It's amazing how much effort Lance puts into this book; just as he did with his Fantasy Fan hardcover reprint collection, he produce the covers on colored paper to match the colors that were used for the original (Ah, glorious goldenrod! How all of us who printed our own fanzines love thee!). Since the fifth issue of Marvel Tales was published in a larger trim size than the first four, Lance had to scan the fanzines and then enlarge the first four by 15% and reduce the final issue by 10% to get them to look right when reproduced at the same size; the result is a very handsome and readable book that reflects the high production values of William Crawford's original fanzine.
I think it's wonderful that someone is willing to put this sort of effort into preserving these rarely-seen fanzines in durable high-quality hardcovers. As someone who produced many fanzines in the 1970s and the 1980s (several different amateur press alliance personal fanzines as well as the SF fanzine Future Retrospective and the Atlanta Science Fiction Club's Atarantes), I have an abiding love for this all-but-overlooked medium, and I applaud efforts to make these now-public-domain rarities available for future generations.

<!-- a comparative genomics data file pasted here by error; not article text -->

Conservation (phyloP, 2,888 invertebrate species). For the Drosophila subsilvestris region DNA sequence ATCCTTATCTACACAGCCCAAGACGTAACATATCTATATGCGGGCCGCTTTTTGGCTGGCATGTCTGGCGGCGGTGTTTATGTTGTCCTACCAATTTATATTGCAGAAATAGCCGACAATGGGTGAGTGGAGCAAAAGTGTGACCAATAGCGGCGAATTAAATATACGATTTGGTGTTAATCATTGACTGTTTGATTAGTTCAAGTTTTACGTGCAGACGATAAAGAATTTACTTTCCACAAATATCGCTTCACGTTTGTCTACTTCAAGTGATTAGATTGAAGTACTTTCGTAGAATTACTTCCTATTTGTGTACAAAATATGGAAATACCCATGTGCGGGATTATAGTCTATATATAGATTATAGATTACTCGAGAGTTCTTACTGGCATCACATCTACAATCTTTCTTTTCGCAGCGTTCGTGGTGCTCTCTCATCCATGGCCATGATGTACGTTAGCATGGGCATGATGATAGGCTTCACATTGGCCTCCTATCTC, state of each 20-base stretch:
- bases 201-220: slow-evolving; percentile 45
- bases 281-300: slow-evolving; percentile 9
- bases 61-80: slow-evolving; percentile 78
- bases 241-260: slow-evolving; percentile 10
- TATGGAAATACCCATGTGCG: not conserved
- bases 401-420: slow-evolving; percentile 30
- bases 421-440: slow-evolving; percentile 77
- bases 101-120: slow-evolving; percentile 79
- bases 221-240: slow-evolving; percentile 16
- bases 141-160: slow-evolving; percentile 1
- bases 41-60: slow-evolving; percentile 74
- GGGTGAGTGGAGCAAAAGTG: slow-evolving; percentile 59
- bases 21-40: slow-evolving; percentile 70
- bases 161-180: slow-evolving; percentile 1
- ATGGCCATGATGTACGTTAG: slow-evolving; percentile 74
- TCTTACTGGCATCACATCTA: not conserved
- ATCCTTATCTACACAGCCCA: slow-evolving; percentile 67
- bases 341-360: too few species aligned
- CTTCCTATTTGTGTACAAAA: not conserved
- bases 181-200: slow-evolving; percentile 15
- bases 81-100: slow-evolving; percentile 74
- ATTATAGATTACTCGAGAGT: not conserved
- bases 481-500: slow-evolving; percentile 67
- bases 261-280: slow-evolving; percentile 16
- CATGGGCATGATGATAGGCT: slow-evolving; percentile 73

If you've ever enjoyed the Weird Tales cadre of writers and have an appreciation for print history, you should check this book out. Lance still has copies available on eBay (search for "Marvel Tales fanzine").
Lance tells me that his next project will be a massive reprinting of the entirety of the Mort Weisinger/Julius Schwartz fanzine Science Fiction Digest/Fantasy; the pagecount of this fanzine run is so large that Lance will have to publish it in four hardcover volumes. Those of you who recognize the names Weisinger and Schwartz through their historic work in the comics field might enjoy seeing what they did before they reshaped DC comics. I know I can't wait to add these four hardcovers to my collection!